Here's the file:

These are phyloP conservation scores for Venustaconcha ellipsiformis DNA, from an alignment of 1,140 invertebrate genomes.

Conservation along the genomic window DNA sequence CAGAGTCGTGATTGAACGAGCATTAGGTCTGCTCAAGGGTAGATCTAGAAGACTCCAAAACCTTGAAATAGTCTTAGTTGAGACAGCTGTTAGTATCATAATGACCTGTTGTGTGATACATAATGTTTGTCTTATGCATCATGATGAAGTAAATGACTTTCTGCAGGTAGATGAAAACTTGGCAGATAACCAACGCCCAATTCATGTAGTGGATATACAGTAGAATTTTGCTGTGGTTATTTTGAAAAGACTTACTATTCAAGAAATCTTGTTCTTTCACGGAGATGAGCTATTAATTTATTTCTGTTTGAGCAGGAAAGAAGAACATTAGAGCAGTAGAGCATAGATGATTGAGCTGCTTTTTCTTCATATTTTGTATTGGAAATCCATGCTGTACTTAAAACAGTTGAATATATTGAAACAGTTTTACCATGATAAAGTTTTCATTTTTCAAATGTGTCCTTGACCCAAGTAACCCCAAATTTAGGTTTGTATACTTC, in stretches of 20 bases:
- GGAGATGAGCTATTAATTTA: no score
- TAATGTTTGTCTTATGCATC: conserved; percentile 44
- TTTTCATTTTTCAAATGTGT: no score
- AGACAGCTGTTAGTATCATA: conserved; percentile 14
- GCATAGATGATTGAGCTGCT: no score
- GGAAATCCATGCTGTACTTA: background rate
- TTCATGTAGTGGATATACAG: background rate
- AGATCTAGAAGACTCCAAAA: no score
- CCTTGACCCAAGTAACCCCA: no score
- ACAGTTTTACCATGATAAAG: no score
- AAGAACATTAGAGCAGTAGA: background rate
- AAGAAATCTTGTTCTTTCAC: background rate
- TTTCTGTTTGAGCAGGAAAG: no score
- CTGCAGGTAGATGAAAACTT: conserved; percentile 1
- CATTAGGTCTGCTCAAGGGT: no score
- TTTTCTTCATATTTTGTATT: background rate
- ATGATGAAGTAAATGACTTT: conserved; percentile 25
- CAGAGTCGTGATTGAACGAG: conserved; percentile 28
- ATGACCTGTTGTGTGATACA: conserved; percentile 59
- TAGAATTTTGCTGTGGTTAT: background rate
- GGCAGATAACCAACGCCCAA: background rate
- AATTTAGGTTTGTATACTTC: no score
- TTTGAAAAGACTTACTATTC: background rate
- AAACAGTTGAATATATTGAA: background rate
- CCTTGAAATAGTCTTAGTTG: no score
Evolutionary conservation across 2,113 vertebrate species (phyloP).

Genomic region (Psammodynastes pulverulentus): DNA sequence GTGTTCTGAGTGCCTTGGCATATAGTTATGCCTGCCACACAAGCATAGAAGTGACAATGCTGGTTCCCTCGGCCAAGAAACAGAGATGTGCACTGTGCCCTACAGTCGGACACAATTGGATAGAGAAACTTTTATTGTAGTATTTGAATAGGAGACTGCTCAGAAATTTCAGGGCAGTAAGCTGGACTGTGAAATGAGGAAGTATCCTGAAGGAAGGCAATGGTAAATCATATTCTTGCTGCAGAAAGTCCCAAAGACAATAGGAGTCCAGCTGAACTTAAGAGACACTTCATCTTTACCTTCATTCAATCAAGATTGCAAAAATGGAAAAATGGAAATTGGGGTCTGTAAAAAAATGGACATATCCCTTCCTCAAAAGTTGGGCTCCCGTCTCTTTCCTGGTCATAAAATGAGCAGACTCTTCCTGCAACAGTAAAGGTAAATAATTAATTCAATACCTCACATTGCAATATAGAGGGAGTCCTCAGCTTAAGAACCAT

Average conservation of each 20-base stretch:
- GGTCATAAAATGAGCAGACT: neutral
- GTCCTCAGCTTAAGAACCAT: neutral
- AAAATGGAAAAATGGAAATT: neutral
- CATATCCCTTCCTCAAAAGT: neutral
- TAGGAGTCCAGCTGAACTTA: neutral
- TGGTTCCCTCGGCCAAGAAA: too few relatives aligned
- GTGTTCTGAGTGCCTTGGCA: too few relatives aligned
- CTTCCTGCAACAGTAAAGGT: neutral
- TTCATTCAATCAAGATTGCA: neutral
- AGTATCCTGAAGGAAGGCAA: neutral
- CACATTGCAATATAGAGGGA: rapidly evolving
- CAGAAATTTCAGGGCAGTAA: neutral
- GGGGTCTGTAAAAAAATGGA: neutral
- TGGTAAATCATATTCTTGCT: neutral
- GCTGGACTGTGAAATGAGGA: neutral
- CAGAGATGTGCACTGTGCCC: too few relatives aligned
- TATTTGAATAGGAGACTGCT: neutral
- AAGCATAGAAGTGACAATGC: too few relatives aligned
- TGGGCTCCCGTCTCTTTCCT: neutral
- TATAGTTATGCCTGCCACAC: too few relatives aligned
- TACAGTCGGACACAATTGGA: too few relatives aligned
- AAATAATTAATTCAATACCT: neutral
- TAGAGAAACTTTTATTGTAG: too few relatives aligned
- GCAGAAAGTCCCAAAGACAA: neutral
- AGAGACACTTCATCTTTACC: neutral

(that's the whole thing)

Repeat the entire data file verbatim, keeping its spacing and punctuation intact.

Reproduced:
These are phyloP conservation scores for Venustaconcha ellipsiformis DNA, from an alignment of 1,140 invertebrate genomes.

Conservation along the genomic window DNA sequence CAGAGTCGTGATTGAACGAGCATTAGGTCTGCTCAAGGGTAGATCTAGAAGACTCCAAAACCTTGAAATAGTCTTAGTTGAGACAGCTGTTAGTATCATAATGACCTGTTGTGTGATACATAATGTTTGTCTTATGCATCATGATGAAGTAAATGACTTTCTGCAGGTAGATGAAAACTTGGCAGATAACCAACGCCCAATTCATGTAGTGGATATACAGTAGAATTTTGCTGTGGTTATTTTGAAAAGACTTACTATTCAAGAAATCTTGTTCTTTCACGGAGATGAGCTATTAATTTATTTCTGTTTGAGCAGGAAAGAAGAACATTAGAGCAGTAGAGCATAGATGATTGAGCTGCTTTTTCTTCATATTTTGTATTGGAAATCCATGCTGTACTTAAAACAGTTGAATATATTGAAACAGTTTTACCATGATAAAGTTTTCATTTTTCAAATGTGTCCTTGACCCAAGTAACCCCAAATTTAGGTTTGTATACTTC, in stretches of 20 bases:
- GGAGATGAGCTATTAATTTA: no score
- TAATGTTTGTCTTATGCATC: conserved; percentile 44
- TTTTCATTTTTCAAATGTGT: no score
- AGACAGCTGTTAGTATCATA: conserved; percentile 14
- GCATAGATGATTGAGCTGCT: no score
- GGAAATCCATGCTGTACTTA: background rate
- TTCATGTAGTGGATATACAG: background rate
- AGATCTAGAAGACTCCAAAA: no score
- CCTTGACCCAAGTAACCCCA: no score
- ACAGTTTTACCATGATAAAG: no score
- AAGAACATTAGAGCAGTAGA: background rate
- AAGAAATCTTGTTCTTTCAC: background rate
- TTTCTGTTTGAGCAGGAAAG: no score
- CTGCAGGTAGATGAAAACTT: conserved; percentile 1
- CATTAGGTCTGCTCAAGGGT: no score
- TTTTCTTCATATTTTGTATT: background rate
- ATGATGAAGTAAATGACTTT: conserved; percentile 25
- CAGAGTCGTGATTGAACGAG: conserved; percentile 28
- ATGACCTGTTGTGTGATACA: conserved; percentile 59
- TAGAATTTTGCTGTGGTTAT: background rate
- GGCAGATAACCAACGCCCAA: background rate
- AATTTAGGTTTGTATACTTC: no score
- TTTGAAAAGACTTACTATTC: background rate
- AAACAGTTGAATATATTGAA: background rate
- CCTTGAAATAGTCTTAGTTG: no score
Evolutionary conservation across 2,113 vertebrate species (phyloP).

Genomic region (Psammodynastes pulverulentus): DNA sequence GTGTTCTGAGTGCCTTGGCATATAGTTATGCCTGCCACACAAGCATAGAAGTGACAATGCTGGTTCCCTCGGCCAAGAAACAGAGATGTGCACTGTGCCCTACAGTCGGACACAATTGGATAGAGAAACTTTTATTGTAGTATTTGAATAGGAGACTGCTCAGAAATTTCAGGGCAGTAAGCTGGACTGTGAAATGAGGAAGTATCCTGAAGGAAGGCAATGGTAAATCATATTCTTGCTGCAGAAAGTCCCAAAGACAATAGGAGTCCAGCTGAACTTAAGAGACACTTCATCTTTACCTTCATTCAATCAAGATTGCAAAAATGGAAAAATGGAAATTGGGGTCTGTAAAAAAATGGACATATCCCTTCCTCAAAAGTTGGGCTCCCGTCTCTTTCCTGGTCATAAAATGAGCAGACTCTTCCTGCAACAGTAAAGGTAAATAATTAATTCAATACCTCACATTGCAATATAGAGGGAGTCCTCAGCTTAAGAACCAT

Average conservation of each 20-base stretch:
- GGTCATAAAATGAGCAGACT: neutral
- GTCCTCAGCTTAAGAACCAT: neutral
- AAAATGGAAAAATGGAAATT: neutral
- CATATCCCTTCCTCAAAAGT: neutral
- TAGGAGTCCAGCTGAACTTA: neutral
- TGGTTCCCTCGGCCAAGAAA: too few relatives aligned
- GTGTTCTGAGTGCCTTGGCA: too few relatives aligned
- CTTCCTGCAACAGTAAAGGT: neutral
- TTCATTCAATCAAGATTGCA: neutral
- AGTATCCTGAAGGAAGGCAA: neutral
- CACATTGCAATATAGAGGGA: rapidly evolving
- CAGAAATTTCAGGGCAGTAA: neutral
- GGGGTCTGTAAAAAAATGGA: neutral
- TGGTAAATCATATTCTTGCT: neutral
- GCTGGACTGTGAAATGAGGA: neutral
- CAGAGATGTGCACTGTGCCC: too few relatives aligned
- TATTTGAATAGGAGACTGCT: neutral
- AAGCATAGAAGTGACAATGC: too few relatives aligned
- TGGGCTCCCGTCTCTTTCCT: neutral
- TATAGTTATGCCTGCCACAC: too few relatives aligned
- TACAGTCGGACACAATTGGA: too few relatives aligned
- AAATAATTAATTCAATACCT: neutral
- TAGAGAAACTTTTATTGTAG: too few relatives aligned
- GCAGAAAGTCCCAAAGACAA: neutral
- AGAGACACTTCATCTTTACC: neutral